I am a goat

 “When the Son of Man comes in his glory, and all the angels with him, he will sit on his glorious throne. All the nations will be gathered before him, and he will separate the people one from another as a shepherd separates the sheep from the goats. He will put the sheep on his right and the goats on his left. (Matthew 25:31-33, NIV)

In a conversation over on Morgan Guyton’s blog, he asked me whether I ever felt as if I deserve eternal torment.

It was a good question. Like all good questions, it brought something from my own life into clearer focus. It pointed out to me that I analyze the situation from the other side. I don’t start with the assumption that I deserve paradise and God must prove the case if he would take it from me. I don’t put God in the dock.

Here’s how I put it on his blog:

Good question. Do I think I deserve eternal damnation? Where to start? Ten Commandments? Sermon on the Mount? How about Matthew 25? Am I more like the sheep or the goats? Well, I do volunteer every week at a community center for the poor and homeless. Of course, tonight at McDonald’s I drove by a guy standing in a snow storm holding an “I’m hungry” sign. Are there children going to bed hungry tonight while I nibble on potato chips? Is someone cold while I am warm? Is someone lonely while I sit and write on a computer screen? Are there beloved children of God whose lives could be better if I mustered the gumption to love them as much as I love myself?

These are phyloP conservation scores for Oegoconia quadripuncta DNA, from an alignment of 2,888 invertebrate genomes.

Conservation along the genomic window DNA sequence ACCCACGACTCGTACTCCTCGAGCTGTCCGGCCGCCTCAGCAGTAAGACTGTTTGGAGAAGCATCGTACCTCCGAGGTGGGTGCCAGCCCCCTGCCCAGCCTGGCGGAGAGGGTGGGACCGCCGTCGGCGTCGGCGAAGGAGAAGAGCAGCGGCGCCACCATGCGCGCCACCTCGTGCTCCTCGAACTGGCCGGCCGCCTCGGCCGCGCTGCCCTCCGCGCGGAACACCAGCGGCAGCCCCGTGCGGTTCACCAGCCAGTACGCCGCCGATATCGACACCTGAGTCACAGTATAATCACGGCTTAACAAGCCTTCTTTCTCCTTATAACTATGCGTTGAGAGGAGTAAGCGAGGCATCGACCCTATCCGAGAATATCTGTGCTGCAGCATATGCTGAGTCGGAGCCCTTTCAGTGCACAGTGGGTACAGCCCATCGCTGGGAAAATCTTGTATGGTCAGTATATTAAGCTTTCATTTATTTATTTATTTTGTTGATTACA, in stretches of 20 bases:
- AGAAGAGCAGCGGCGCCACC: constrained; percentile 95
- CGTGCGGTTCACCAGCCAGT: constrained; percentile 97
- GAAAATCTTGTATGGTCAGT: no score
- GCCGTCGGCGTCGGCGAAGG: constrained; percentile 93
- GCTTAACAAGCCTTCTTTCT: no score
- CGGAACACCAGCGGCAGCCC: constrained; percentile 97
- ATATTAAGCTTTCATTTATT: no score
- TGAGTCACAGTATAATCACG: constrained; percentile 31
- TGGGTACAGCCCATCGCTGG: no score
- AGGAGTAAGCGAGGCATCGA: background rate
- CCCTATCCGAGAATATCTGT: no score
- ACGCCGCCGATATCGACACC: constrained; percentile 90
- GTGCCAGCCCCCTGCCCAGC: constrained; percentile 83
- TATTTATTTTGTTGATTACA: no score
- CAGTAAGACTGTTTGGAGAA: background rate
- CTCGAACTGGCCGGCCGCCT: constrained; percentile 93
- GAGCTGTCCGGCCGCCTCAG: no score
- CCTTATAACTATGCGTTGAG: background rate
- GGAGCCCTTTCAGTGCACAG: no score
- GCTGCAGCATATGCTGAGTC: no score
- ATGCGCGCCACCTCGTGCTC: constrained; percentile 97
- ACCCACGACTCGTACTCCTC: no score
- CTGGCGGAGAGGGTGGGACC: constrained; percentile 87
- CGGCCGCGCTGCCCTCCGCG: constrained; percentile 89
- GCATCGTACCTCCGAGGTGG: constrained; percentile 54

When Jesus comes and says to those on his left, “Depart from me, you who are cursed, into the eternal fire prepared for the devil and his angels,” do I have any confidence that I deserve to be standing over on the right side with the sheep?

No. Not based on my own works, I don’t. I am so far from perfection that I can make no protest. But thanks be to God, I do not have to rely on my goodness.

If I assume I am a sheep, then it is easy to think that God would have to be angry and cruel to deny me my rightful place in the Book of Life. If I start with the awareness that I am a goat — selfish, sinful, and sanctimonious — then I see that God is gracious to forgive a wretch like me and heal with his own blood my goatish heart.

Jesus Christ has begun that work in me. It is not complete by any stretch. I pray he continues.
From Wikicommons


8 thoughts on “I am a goat

  1. And my response to John was thanks be to God that Jesus has delivered you from meritocracy (if in fact He has) because one of the primary reasons that we behave like goats is when we look around and see other people as goats who deserve eternal damnation and definitely don’t deserve for us to stop on the side of the road when they’ve been beaten up by robbers. If we trust that Jesus has saved us, then we don’t need to engage in self-deprecating posturing to appease our guilty consciences.

  2. John, it’s always good to recognize that we fall woefully short. But it’s hard for me to not to read this as a passive-aggressive way of claiming the moral higher ground in theological debate through self-deprecation. The word for this kind of public posturing is “smarm.” Here’s an article about it: http://gawker.com/on-smarm-1476594977. I realize that I’m a very cynical person and you might not be acting smarmy on purpose. But it will help you understand how I react to you to read that article.

  3. Eternal punishment? No one deserves it.
    God does not impose it, we ourselves turn our backs on eternal life, out of greed, anger, pride, etc.
    God wants all to be saved.
    -the beggar

  4. The fact that God judges us through the faithfulness of Jesus Christ who acts for us, on our behalf, in our place, does not relieve us of sin’s consequences in this life. Even as I rejoice in my redemption, I do so in the midst of unfinished afflictions and persecutions which subject me to death. Pray without ceasing, endure hardship, do not persist in sin.

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